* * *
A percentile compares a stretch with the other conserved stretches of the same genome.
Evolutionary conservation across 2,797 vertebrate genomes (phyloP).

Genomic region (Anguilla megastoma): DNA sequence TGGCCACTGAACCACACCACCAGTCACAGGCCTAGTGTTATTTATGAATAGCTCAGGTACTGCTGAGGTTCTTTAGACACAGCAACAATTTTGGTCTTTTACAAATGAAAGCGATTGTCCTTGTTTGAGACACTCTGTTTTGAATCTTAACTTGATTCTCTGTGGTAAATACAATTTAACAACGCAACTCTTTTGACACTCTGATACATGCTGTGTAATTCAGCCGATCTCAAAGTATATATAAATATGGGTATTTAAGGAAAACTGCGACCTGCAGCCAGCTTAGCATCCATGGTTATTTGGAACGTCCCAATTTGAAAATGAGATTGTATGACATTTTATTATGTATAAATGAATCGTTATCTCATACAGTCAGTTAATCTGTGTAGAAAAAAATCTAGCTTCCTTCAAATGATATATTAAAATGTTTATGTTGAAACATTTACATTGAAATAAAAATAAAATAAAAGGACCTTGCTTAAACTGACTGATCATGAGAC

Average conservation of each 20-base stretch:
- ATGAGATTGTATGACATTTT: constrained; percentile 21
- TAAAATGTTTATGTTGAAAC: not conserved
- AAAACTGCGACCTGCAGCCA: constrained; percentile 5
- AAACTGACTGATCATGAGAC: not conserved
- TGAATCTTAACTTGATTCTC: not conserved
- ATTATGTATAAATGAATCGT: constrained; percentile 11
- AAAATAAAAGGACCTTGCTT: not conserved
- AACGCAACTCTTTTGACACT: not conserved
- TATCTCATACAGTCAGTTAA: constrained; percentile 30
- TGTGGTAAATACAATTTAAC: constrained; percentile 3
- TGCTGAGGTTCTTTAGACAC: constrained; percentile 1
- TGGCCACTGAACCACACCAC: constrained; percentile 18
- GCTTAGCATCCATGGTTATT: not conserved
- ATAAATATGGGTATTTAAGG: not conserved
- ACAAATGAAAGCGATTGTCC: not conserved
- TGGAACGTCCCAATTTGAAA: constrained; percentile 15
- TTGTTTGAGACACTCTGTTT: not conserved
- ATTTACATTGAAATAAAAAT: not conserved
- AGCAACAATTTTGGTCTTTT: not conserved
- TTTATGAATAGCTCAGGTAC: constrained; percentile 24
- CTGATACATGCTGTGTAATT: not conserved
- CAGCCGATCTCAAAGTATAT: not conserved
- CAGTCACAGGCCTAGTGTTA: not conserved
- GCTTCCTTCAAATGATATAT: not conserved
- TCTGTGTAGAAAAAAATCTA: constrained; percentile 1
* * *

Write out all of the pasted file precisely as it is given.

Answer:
A percentile compares a stretch with the other conserved stretches of the same genome.
Evolutionary conservation across 2,797 vertebrate genomes (phyloP).

Genomic region (Anguilla megastoma): DNA sequence TGGCCACTGAACCACACCACCAGTCACAGGCCTAGTGTTATTTATGAATAGCTCAGGTACTGCTGAGGTTCTTTAGACACAGCAACAATTTTGGTCTTTTACAAATGAAAGCGATTGTCCTTGTTTGAGACACTCTGTTTTGAATCTTAACTTGATTCTCTGTGGTAAATACAATTTAACAACGCAACTCTTTTGACACTCTGATACATGCTGTGTAATTCAGCCGATCTCAAAGTATATATAAATATGGGTATTTAAGGAAAACTGCGACCTGCAGCCAGCTTAGCATCCATGGTTATTTGGAACGTCCCAATTTGAAAATGAGATTGTATGACATTTTATTATGTATAAATGAATCGTTATCTCATACAGTCAGTTAATCTGTGTAGAAAAAAATCTAGCTTCCTTCAAATGATATATTAAAATGTTTATGTTGAAACATTTACATTGAAATAAAAATAAAATAAAAGGACCTTGCTTAAACTGACTGATCATGAGAC

Average conservation of each 20-base stretch:
- ATGAGATTGTATGACATTTT: constrained; percentile 21
- TAAAATGTTTATGTTGAAAC: not conserved
- AAAACTGCGACCTGCAGCCA: constrained; percentile 5
- AAACTGACTGATCATGAGAC: not conserved
- TGAATCTTAACTTGATTCTC: not conserved
- ATTATGTATAAATGAATCGT: constrained; percentile 11
- AAAATAAAAGGACCTTGCTT: not conserved
- AACGCAACTCTTTTGACACT: not conserved
- TATCTCATACAGTCAGTTAA: constrained; percentile 30
- TGTGGTAAATACAATTTAAC: constrained; percentile 3
- TGCTGAGGTTCTTTAGACAC: constrained; percentile 1
- TGGCCACTGAACCACACCAC: constrained; percentile 18
- GCTTAGCATCCATGGTTATT: not conserved
- ATAAATATGGGTATTTAAGG: not conserved
- ACAAATGAAAGCGATTGTCC: not conserved
- TGGAACGTCCCAATTTGAAA: constrained; percentile 15
- TTGTTTGAGACACTCTGTTT: not conserved
- ATTTACATTGAAATAAAAAT: not conserved
- AGCAACAATTTTGGTCTTTT: not conserved
- TTTATGAATAGCTCAGGTAC: constrained; percentile 24
- CTGATACATGCTGTGTAATT: not conserved
- CAGCCGATCTCAAAGTATAT: not conserved
- CAGTCACAGGCCTAGTGTTA: not conserved
- GCTTCCTTCAAATGATATAT: not conserved
- TCTGTGTAGAAAAAAATCTA: constrained; percentile 1